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Sunday, 29 November 2020

#155 Eagle & Sun, Hanbury Wharf, Worcestershire : 1997 to 2020 (revisited)

Whilst the world of pubs enters a period of seeming decimation, I'm going to carry on with views of yesteryear in order to keep spirits up!

Considering how close the Eagle & Sun is to where we cruise most regularly you'd imagine that we'd visited a lot more often than we actually have done! Unfortunately, it sits alongside the Worcester & Birmingham Canal along a stretch that we don't visit quite as often as you'd expect...and when we do the Eagle & Sun is often between regular stopping points!

Our first visit to the Eagle & Sun was at lunchtime on Monday 26th May 1997 after an unexpectedly difficult morning cruise.

Tibberton had been our intended lunchtime destination, but the throttle cable on Emma Jane snapped and driving the boat became a two-man operation. I was winding locks and I wondered what the delay was; and then Emma Jane appeared with the steerer shouting orders down to the engine room for more (or less) power to allow the boat to keep on moving!

To add to the complications it was a Bank Holiday Monday so we were expecting to be delayed quite a while. However, we were in luck (as we so often have been throughout the years!). That stretch of canal is home to one of the Black Prince Narrowboats hire bases, so we pulled in to see if they could help. Just fifty minutes later we were on our way again with a newly fitted throttle cable for the princely sum of £22.30p!

I remember little about the pub other than it was well geared up for serving food and was on a busy road into Droitwich as well as being canalside.

Our next visit was a lunchtime stop on Thursday 29th May 2003 travelling up from Worcester.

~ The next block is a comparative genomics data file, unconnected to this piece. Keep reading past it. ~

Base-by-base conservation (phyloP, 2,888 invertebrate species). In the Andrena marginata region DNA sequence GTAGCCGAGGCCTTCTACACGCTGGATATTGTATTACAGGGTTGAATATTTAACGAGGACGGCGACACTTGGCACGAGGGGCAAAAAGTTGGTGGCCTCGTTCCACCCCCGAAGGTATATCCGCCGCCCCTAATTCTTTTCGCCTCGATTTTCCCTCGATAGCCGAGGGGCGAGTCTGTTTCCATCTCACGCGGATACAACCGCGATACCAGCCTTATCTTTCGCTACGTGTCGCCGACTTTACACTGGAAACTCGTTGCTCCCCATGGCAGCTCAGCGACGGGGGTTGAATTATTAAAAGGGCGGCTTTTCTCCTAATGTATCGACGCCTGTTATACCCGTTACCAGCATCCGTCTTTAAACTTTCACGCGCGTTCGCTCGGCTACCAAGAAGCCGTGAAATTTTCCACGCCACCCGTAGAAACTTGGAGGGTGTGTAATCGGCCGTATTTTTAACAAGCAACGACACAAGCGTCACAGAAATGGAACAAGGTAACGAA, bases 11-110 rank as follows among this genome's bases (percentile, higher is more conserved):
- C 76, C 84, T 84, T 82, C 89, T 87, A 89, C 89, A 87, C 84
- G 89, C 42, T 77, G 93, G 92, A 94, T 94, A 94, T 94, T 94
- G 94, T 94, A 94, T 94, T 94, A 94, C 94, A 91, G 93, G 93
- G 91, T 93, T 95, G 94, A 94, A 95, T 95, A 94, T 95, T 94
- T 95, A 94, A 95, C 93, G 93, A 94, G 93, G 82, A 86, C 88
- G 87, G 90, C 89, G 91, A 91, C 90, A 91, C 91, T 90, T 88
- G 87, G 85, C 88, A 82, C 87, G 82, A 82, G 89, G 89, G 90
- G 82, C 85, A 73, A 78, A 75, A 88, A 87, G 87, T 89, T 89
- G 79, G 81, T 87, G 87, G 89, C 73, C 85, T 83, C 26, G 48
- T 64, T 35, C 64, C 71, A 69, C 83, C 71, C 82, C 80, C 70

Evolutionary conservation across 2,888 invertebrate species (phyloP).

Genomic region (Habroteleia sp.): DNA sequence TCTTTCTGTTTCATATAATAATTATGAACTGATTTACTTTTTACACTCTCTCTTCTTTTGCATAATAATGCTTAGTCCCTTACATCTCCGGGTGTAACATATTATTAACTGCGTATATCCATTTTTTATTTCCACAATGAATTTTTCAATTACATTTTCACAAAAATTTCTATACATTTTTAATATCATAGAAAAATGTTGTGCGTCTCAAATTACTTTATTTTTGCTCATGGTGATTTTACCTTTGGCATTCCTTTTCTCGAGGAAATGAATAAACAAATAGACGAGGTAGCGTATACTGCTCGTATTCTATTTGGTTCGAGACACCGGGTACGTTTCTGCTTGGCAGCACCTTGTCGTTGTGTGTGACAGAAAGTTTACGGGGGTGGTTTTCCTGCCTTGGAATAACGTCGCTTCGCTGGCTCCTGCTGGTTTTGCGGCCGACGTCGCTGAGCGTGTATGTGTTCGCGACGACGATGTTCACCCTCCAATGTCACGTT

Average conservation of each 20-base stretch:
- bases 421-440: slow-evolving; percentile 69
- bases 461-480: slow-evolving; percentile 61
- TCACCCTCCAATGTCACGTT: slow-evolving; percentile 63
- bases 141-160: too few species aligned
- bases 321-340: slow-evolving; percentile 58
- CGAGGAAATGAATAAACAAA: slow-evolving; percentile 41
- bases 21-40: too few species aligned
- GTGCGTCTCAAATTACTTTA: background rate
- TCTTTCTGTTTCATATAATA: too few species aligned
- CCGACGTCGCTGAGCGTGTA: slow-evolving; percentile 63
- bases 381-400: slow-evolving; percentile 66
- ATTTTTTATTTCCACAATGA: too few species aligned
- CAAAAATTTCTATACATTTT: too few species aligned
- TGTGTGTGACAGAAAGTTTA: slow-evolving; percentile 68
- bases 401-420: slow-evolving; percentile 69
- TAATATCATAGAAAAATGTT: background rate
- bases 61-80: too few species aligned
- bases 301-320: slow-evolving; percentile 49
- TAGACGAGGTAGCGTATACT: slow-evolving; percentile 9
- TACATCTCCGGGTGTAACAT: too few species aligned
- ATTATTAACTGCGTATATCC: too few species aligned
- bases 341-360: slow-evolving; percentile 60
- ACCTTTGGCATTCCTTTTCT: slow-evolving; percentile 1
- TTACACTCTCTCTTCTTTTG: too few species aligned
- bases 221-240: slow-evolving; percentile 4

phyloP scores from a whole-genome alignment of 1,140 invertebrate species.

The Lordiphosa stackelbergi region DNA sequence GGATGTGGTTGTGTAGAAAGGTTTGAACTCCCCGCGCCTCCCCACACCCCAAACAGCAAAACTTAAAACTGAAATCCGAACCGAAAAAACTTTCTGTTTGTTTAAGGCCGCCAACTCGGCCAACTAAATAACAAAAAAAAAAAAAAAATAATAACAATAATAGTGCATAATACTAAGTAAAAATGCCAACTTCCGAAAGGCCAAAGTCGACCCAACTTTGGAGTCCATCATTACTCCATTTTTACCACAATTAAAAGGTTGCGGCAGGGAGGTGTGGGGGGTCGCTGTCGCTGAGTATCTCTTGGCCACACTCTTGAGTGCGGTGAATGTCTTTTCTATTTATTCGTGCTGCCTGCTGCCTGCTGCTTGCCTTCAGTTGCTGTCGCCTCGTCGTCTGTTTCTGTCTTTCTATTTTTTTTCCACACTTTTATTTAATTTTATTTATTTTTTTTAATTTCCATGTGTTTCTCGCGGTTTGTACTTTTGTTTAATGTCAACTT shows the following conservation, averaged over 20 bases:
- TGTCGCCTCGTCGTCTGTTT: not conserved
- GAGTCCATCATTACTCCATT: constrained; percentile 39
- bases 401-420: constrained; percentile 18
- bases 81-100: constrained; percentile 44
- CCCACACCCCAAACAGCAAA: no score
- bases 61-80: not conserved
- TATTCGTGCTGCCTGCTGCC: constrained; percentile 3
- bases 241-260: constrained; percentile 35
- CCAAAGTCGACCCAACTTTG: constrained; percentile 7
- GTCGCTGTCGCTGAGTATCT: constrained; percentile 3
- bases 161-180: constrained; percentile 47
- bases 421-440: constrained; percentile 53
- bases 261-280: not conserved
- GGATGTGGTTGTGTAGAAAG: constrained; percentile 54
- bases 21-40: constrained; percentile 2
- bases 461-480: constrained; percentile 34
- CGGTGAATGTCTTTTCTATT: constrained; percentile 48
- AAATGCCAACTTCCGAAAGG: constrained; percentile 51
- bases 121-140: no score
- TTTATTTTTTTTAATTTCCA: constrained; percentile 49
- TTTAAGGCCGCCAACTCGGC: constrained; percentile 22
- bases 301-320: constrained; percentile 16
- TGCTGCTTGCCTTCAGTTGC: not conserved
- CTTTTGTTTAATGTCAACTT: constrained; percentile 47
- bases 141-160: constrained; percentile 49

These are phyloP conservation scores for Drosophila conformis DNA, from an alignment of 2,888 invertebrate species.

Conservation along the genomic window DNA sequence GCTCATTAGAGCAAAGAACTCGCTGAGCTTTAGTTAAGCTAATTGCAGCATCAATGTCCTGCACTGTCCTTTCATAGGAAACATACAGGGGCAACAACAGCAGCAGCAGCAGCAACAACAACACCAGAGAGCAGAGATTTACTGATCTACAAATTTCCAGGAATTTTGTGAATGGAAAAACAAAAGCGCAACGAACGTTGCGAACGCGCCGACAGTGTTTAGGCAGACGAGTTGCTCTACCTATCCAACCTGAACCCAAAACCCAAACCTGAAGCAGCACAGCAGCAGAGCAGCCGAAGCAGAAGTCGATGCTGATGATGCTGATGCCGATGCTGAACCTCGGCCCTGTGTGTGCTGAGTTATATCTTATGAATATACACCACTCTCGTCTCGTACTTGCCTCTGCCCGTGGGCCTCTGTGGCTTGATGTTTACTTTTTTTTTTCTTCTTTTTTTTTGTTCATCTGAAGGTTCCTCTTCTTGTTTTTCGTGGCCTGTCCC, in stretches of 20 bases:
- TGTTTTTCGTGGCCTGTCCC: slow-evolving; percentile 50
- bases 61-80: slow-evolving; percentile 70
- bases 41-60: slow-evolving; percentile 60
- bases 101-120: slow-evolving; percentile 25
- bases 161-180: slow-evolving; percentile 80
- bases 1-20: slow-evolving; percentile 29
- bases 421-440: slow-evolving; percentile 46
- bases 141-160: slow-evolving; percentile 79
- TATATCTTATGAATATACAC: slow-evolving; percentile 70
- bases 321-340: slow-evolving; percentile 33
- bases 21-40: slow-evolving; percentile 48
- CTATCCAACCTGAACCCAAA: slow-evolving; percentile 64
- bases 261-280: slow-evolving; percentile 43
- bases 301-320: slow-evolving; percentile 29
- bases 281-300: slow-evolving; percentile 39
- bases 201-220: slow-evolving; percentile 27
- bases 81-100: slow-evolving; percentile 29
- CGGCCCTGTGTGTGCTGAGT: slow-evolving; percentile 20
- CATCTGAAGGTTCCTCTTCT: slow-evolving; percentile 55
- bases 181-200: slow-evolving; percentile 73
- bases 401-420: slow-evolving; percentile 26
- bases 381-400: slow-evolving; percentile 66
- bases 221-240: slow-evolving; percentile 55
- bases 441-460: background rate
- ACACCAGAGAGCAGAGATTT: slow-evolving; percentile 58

This view is from the car park, but is enough to see that it had been completely redecorated externally and was, seemingly, no longer a Banks's pub. I think that it had been extended to make more restaurant room.

The next picture is from the canal as we cruised by on the afternoon of Sunday 15th May 2013, again on the way up from Worcester.

From here the 'new' extension is clearly visible and (with extreme magnification) the blue sign says that it was being run by the (now defunct) Number Works Pub Company.

Our most recent visit was at lunchtime on Wednesday 26th August 2020.

Fortunately it was a nice day as, with the new COVID-19 rules, there was no room inside the pub, but there was plenty of table space in the garden. I'm not 100% sure who runs the pub now, but all of the warning signs were similar in style to the Marston's ones we'd seen before (and the beer range was consistent with it being a Marston's pub).

At the time we were there, they hadn't really come up with a user friendly way of operating under the new restrictions. We had to wait outside before being allowed in (or directed to the garden if not having booked in advance). There was also a one way system in place which meant that once I'd been served our three pints I had to walk the long way round (through the rest of the pub and car park) to get back to the garden. (It would have made much more sense to have the route reversed!)

Despite the minor irritations, we had a pleasant lunch in the garden of the Eagle & Sun setting us up nicely for an afternoon's cruise into Droitwich for the first time for all of us!

Saturday, 21 November 2020

#281 Blue Lias Inn, Stockton, Warwickshire : 1998 to 2020

The Blue Lias Inn has hardly changed over the years which seems to be fairly standard practice for canalside pubs. It is a pub that we've visited occasionally over the years and it is very dependent upon the timing of our journeys as the Two Boats at Long Itchington (#100) is only five minutes away.

My first ever visit to the Blue Lias was on the evening of Tuesday 17th August 1982, but there is no pictorial record as this was before I started taking a photo of every pub we visited.

For the purposes of this blog, we begin at lunchtime on Thursday 10th September 1998.

I don't remember too much about it apart from the fact that it seemed to have changed little over the years and was still a comfortable, slightly up market country pub that did good food.

Our next visit was at lunchtime on Thursday 6th September 2001 as we journeyed back from a trip to Aylesbury. (We'd stopped at the Two Boats on the way to Aylesbury!)